Gary Herzig: Reinvention necessary for growth

Looking back, how many times have you reinvented yourself? Most of us have at least once.

For me it has been multiple times. Since graduating from Queens College, I have been a New York City cab driver, a beer vendor for the New York Jets — yes, I was there for the 1969 Broadway Joe / Super Bowl season; an inner-city junior high school science teacher; a green energy (before that term was coined) heating contractor; the director of the Oneonta Job Corps Center; the chief operating officer of Opportunities for Otsego; and now — in my most challenging and rewarding role — Oneonta’s mayor.

My personal reinventions have followed the same trajectory as many of us — going from a son to a husband and father, and now to a senior citizen.

Whether brought about by circumstances out of one’s control, or by an internal desire to grow in a different direction, reinvention is often necessary for any individual, business, organization or community to be able to thrive in a changing world. This was the message I heard from Nadya Zhexembayeva, a 2001 graduate of Hartwick College.

Nadya came to Hartwick College from Kazakhstan on a Freedom Support Act scholarship. She arrived, with $400 in her pocket, knowing very little English. Today, as a consultant, she has helped companies such as Coca-Cola, IBM, Cisco, L’Oreal and Dannon to thrive in today’s changing world by reinventing both their products and their business models. Nadya attributes her fascination with reinvention to her teenage years growing up in Kazakhstan. When the Soviet Union dissolved overnight, it left her society in shambles with no currency, constitution, police or regulations. She saw firsthand how some panicked while others saw an opportunity for reinvention.

Last week, as I participated in the Otsego Chamber’s Entrepreneurial Award Ceremony, Nadya’s message came back to me. The Chamber recognized Helios Care with its Breakthrough Award, in recognition of their transformation from Catskill Area Hospice and Palliative Care. Leading a long established and highly respected organization, CEO Dan Ayres recognized that Hospice would need to be reinvented if it was to thrive in tomorrow’s changing world. Helios was built upon the organization’s reputation for providing caring support by expanding their care in terms of both geography and services. The name change “allows us to introduce ourselves to patients earlier in the disease process, because it’s not related to the stigma of the word hospice,” explained Dan Ayres, “Helios Care has also reduced its overhead costs, consolidated from six buildings to one and put more of its expenses into direct caregivers.”

While Helios’ reinvention was built upon long-term planning and careful analysis, the reinvention of the evening’s recipient of the Small Business of the Year award was born out of necessity. Rick Bennett worked in housing construction and lost his job when the 2008 recession hit. His wife, Laura, encouraged him to see this not as a setback but as an opportunity — an opportunity to pursue his dream of owning his own winery. Two years later, Rustic Ridge Winery opened its doors on the land that had been his parents’ dairy farm in Burlington Flats. Today Rustic Ridge is a popular stop along the Cooperstown Beverage Trail, with Rick, who has never been happier, having turned a difficult situation into an opportunity to reinvent himself.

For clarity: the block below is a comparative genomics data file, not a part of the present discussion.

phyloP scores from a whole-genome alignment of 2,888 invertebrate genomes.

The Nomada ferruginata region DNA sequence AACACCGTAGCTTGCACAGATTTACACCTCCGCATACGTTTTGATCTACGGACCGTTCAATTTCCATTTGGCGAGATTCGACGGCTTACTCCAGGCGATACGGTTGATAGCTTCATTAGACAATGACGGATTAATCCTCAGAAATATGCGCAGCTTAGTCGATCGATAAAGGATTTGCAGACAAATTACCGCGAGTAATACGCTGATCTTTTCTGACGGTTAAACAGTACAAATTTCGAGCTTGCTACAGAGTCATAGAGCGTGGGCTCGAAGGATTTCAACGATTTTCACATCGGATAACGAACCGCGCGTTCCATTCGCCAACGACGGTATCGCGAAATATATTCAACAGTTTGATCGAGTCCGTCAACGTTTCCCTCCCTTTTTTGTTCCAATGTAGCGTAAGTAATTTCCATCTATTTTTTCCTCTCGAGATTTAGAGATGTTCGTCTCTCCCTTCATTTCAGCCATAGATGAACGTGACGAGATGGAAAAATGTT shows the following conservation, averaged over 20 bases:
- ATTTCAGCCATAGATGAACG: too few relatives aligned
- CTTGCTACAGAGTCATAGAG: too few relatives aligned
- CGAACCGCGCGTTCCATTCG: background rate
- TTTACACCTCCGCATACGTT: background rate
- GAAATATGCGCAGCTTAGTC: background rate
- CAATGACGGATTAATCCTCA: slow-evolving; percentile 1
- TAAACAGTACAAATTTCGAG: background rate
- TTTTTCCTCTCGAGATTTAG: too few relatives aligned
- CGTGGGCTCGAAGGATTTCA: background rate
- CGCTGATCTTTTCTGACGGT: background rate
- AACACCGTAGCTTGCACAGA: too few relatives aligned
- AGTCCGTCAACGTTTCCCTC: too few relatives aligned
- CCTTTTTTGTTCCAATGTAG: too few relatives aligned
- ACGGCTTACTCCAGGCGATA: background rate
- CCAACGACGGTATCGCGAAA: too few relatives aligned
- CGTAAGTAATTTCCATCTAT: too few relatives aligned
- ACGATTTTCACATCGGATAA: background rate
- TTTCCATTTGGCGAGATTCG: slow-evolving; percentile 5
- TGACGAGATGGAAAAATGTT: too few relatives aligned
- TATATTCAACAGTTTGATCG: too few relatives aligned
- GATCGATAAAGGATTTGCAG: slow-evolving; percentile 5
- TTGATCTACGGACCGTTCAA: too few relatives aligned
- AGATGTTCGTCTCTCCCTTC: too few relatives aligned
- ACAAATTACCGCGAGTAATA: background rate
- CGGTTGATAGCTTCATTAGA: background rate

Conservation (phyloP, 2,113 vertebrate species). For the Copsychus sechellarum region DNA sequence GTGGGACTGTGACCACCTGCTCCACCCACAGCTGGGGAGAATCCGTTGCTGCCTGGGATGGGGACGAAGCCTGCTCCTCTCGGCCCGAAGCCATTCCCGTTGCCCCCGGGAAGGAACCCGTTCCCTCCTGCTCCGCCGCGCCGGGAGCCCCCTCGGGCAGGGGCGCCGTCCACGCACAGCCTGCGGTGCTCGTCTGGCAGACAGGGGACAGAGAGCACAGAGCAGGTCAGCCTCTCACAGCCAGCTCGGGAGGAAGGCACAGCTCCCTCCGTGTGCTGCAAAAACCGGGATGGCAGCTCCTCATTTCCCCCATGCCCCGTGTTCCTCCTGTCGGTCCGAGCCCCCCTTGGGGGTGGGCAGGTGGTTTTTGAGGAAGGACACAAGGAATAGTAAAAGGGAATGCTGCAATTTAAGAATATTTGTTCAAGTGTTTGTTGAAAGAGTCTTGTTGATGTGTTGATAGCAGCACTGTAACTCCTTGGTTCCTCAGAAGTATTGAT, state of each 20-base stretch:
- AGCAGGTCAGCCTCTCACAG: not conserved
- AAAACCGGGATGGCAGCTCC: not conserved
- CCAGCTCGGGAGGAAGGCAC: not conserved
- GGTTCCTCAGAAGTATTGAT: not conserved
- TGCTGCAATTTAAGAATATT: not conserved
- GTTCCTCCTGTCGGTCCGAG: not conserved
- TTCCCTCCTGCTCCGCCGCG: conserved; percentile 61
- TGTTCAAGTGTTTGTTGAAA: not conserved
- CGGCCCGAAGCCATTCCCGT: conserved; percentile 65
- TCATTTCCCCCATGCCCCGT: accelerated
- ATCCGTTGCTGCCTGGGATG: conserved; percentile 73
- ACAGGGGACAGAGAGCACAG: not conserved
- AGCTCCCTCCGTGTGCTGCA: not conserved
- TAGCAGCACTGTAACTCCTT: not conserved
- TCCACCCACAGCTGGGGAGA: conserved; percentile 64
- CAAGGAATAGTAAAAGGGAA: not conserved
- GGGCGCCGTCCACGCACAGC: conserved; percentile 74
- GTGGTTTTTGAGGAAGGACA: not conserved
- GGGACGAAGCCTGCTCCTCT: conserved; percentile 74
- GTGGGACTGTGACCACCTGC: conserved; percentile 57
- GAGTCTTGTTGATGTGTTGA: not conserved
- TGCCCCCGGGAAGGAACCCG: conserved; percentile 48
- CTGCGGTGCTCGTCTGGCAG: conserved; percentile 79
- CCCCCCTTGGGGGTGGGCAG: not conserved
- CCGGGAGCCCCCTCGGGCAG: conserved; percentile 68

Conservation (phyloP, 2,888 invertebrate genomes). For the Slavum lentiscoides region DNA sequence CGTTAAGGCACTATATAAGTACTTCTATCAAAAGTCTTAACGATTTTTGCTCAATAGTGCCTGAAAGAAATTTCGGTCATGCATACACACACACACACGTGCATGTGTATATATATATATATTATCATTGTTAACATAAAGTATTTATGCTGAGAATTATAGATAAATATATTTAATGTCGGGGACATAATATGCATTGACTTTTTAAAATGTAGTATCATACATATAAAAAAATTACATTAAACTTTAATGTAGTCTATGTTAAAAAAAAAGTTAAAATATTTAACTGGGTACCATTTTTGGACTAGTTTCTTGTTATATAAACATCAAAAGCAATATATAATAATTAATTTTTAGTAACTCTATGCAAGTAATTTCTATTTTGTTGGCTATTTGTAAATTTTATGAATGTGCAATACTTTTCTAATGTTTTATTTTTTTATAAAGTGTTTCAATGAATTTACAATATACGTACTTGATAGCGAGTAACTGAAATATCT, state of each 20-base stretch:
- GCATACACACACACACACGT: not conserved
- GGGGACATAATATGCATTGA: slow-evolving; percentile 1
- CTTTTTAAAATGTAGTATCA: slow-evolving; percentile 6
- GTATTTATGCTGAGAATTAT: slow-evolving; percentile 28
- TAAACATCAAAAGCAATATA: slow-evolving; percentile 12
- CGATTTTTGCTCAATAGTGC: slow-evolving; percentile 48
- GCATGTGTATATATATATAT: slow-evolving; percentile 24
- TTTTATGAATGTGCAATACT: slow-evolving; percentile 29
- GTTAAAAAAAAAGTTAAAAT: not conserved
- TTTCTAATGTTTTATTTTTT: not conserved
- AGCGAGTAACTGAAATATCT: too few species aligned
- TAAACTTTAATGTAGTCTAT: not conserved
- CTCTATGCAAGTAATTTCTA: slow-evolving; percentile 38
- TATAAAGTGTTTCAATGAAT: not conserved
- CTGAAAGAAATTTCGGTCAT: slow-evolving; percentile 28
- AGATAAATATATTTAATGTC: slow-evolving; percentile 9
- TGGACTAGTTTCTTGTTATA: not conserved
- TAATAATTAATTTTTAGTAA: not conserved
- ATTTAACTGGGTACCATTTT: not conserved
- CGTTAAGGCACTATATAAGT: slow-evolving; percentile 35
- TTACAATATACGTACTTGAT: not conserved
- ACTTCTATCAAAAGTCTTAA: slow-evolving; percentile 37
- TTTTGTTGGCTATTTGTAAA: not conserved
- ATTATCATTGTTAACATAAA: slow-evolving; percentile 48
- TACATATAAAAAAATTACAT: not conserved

As the evening ended, I thought of Nadya Zexhembayeva, Rick Bennett and Dan Ayres. These individuals recognized that changing circumstances beyond their control could be seen as opportunities for reinvention. Nadya, Rick and Dan also provided me with a renewed sense of optimism for Otsego County and the city of Oneonta.

Here in Oneonta, our past identity and economy were based upon the railroad and the surrounding dairy farms. People of different nationalities migrated to Oneonta to work in the D&H Railyard and, in doing so, built a community. Dairy farmers, their families, and their workers would come to Oneonta to shop, secure supplies and buy and sell livestock at auction. As the railroad and the dairy farms are no longer the backbone of our economy, our future now depends upon having visionaries like Nadya, Rick and Dan.

With our fine colleges, historic downtown, vibrant arts community and surrounding natural beauty, Oneonta is well positioned to be a thriving small city of the future. With vision, a desire to succeed, and a willingness to change, the time is now to build upon our strengths in reinventing Oneonta. In a fast changing world, communities unable to reinvent often do get left behind. 

Gary Herzig is the mayor of the city of Oneonta. He can be contacted at 


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